I stand on the road and look beyond the crater for a moment. Imagine the terror of the German soldier that stood near here a century ago, his nerves in tatters from the mighty explosion of the mines and a week of artillery bombardment. Picture battalions of British soldiers emerging from the valley, advancing in long lines uphill, towards him across this open land. And imagine how easy his job would be – in his fear and his determination, his vantage point and the British soldiers’ vulnerability – to shoot down these men. 19,240 walked into death on the first day.

Panorama of the Somme battlefields around Lochnagar: "Sausage Valley" and Becourt Wood. [Copyright 2018: A. Matthews]
Panorama of the Somme battlefields around Lochnagar: “Sausage Valley” and Becourt Wood. [Copyright 2018: A. Matthews]
Time to head out along the line to visit a few of the other key sites from day one of the Battle of the Somme, before it gets dark.

Mametz Wood and Welsh Dragon Memorial. [Copyright 2018: A. Matthews]
Mametz Wood and Welsh Dragon Memorial. [Copyright 2018: A. Matthews]
3. Mametz Wood.

A short distance south of the Lochnagar Crater is Mametz Wood, place of legend in Welsh memory and subject of the epic poem In Parenthesis by David Jones, who fought here. 4,000 Welshmen lost their lives in this square mile of forest, fresh recruits against the elite Prussian Guard. Today, Mametz Wood is watched over by a red dragon memorial erected in memory of these men. There is a dusty path leading across the field into the dense wood; though I might have felt brave enough to explore a corner of Polygon Wood, nothing could ever make me enter this dark place.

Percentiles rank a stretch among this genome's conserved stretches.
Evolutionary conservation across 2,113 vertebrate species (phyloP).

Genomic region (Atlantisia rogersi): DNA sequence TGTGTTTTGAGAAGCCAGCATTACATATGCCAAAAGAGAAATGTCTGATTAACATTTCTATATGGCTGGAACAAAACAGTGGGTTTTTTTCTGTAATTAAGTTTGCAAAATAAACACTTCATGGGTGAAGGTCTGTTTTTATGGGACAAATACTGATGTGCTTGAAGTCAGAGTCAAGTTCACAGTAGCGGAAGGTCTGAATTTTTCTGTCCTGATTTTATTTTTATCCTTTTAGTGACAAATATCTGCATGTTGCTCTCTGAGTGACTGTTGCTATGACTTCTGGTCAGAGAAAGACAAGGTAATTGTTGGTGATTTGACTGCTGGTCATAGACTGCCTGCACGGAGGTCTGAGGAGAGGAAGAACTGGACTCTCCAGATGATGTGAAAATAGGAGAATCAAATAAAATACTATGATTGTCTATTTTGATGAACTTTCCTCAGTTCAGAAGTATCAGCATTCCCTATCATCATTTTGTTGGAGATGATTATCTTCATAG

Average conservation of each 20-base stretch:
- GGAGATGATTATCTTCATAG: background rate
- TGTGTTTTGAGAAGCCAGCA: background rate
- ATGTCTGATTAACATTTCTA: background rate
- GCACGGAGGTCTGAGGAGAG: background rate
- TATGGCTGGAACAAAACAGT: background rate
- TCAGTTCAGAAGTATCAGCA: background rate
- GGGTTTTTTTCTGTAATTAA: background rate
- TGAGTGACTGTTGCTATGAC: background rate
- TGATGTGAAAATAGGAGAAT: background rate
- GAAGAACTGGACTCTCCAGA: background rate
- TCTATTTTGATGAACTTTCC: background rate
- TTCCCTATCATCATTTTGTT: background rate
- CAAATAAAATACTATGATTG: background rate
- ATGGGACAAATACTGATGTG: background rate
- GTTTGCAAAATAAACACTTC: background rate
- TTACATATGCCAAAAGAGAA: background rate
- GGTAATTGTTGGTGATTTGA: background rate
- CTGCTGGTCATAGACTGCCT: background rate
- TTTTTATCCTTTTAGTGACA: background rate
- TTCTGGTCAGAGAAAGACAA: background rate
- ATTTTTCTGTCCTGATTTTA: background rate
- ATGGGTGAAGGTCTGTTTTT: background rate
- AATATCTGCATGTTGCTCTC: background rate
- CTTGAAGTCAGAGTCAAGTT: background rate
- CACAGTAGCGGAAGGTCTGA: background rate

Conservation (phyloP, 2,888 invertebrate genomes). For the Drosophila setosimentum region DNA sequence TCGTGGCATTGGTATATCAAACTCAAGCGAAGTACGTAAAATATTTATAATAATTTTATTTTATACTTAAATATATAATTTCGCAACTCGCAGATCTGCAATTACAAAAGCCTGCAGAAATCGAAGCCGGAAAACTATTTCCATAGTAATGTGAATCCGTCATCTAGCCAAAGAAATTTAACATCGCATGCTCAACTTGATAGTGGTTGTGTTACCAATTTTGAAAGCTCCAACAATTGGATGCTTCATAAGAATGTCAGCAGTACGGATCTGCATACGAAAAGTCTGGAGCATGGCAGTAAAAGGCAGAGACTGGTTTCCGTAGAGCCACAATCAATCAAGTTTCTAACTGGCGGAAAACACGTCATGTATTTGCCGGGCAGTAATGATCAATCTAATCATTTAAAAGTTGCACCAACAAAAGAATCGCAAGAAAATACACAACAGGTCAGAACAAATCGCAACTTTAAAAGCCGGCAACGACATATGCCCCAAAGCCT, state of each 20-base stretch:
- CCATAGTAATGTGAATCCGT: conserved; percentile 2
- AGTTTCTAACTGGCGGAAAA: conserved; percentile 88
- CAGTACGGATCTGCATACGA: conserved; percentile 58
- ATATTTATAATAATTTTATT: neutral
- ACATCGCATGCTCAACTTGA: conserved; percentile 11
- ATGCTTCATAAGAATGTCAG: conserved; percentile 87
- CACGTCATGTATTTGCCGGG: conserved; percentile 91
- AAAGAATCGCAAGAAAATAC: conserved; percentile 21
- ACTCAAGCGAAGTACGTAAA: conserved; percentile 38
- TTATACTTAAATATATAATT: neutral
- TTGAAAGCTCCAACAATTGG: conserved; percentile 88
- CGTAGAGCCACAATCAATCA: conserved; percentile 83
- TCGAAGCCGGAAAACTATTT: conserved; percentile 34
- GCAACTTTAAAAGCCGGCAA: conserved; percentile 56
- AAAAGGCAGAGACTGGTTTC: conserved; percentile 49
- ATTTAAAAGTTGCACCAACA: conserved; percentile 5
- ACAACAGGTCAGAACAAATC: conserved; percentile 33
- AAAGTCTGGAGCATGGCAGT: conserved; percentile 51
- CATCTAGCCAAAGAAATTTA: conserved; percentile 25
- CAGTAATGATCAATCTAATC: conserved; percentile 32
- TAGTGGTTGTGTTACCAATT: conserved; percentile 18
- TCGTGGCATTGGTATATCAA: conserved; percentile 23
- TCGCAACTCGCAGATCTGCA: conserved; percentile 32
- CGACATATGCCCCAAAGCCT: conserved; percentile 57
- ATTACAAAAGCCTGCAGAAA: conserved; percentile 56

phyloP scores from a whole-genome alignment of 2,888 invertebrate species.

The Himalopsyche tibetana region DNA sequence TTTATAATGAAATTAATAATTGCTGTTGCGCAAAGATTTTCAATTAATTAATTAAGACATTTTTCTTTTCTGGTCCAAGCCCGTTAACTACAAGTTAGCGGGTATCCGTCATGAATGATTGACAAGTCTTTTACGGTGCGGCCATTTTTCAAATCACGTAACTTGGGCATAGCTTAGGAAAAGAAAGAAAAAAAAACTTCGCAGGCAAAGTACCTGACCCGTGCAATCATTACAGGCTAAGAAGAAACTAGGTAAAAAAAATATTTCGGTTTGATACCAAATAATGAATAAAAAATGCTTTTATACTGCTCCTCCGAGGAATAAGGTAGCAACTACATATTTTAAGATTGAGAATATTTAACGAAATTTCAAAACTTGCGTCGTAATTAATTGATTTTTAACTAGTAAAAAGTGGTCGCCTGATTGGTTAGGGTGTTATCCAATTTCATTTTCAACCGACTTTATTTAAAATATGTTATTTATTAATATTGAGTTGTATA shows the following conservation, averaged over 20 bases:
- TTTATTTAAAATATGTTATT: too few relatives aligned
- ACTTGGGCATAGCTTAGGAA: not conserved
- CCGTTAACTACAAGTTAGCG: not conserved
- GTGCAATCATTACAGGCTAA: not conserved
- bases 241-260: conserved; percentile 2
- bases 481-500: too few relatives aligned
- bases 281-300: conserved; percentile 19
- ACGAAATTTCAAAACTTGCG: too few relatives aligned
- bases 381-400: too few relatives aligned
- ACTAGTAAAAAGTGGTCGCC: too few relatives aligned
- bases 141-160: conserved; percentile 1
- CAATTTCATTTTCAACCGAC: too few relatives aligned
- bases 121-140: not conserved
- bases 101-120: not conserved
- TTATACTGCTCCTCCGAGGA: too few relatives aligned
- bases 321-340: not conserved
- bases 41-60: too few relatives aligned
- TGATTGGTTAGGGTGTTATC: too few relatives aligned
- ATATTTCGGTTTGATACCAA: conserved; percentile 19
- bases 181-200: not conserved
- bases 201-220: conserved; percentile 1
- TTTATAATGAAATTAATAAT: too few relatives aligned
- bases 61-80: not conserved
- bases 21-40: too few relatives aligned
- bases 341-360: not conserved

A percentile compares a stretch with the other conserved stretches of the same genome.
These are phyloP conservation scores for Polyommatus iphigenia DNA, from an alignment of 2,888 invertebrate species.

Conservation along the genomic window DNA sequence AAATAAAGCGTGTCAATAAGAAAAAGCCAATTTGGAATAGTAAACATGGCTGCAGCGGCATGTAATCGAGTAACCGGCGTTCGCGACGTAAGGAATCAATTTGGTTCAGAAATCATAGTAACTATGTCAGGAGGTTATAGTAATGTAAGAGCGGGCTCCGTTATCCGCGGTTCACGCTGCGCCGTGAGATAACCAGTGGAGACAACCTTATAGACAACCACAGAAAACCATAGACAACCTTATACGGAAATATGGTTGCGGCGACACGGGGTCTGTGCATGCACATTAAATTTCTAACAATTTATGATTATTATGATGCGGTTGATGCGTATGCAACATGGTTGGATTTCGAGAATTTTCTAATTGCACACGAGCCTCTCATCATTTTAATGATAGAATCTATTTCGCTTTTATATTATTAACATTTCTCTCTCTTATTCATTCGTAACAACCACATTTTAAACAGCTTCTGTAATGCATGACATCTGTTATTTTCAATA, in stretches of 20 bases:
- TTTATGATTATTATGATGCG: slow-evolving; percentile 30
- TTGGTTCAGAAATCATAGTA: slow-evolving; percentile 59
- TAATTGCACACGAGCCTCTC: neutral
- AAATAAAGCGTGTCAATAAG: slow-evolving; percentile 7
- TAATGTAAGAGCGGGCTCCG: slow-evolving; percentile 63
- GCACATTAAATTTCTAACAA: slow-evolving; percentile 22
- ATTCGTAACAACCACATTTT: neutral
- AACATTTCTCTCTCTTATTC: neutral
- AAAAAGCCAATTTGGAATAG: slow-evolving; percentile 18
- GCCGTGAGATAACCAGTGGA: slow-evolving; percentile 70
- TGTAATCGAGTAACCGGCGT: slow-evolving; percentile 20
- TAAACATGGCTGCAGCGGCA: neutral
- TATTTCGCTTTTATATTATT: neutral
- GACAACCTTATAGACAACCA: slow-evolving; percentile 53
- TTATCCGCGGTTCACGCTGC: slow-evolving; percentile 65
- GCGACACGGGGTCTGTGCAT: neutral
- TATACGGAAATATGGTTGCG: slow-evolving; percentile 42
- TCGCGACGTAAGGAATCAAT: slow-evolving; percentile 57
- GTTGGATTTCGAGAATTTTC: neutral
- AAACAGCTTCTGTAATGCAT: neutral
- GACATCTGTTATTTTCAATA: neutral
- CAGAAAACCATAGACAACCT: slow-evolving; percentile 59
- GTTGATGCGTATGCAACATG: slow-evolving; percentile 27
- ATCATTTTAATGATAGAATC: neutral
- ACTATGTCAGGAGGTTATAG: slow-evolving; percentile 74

Headstone of Private F. J. Matthews, Devonshire Regiment, 1st July 1916.
Headstone of Private F. J. Matthews, Devonshire Regiment, 1st July 1916.

4. Devonshire Cemetery, Mametz.

Growing up in Devon, this small, secluded cemetery was on the itinerary of our school trip to the battlefields. It’s tucked away above the road, well-hidden behind a copse of trees, which makes me feel it is all the more important that I am visiting again. The Devonshire Regiment set off in attack from this spot on 1st July 1916 and returned on 4th July to bury fallen comrades in a section of their old front line trench.

In 1998, I found the grave of a namesake here, Private Matthews. His name had been missing from the cemetery register and I wrote to the Commonwealth War Graves Commission to ensure he was included. It was touching to return to him after all this time. Here is where I lay the second of the two poppies I ‘d bought in Ypres. (Read about the first poppy.)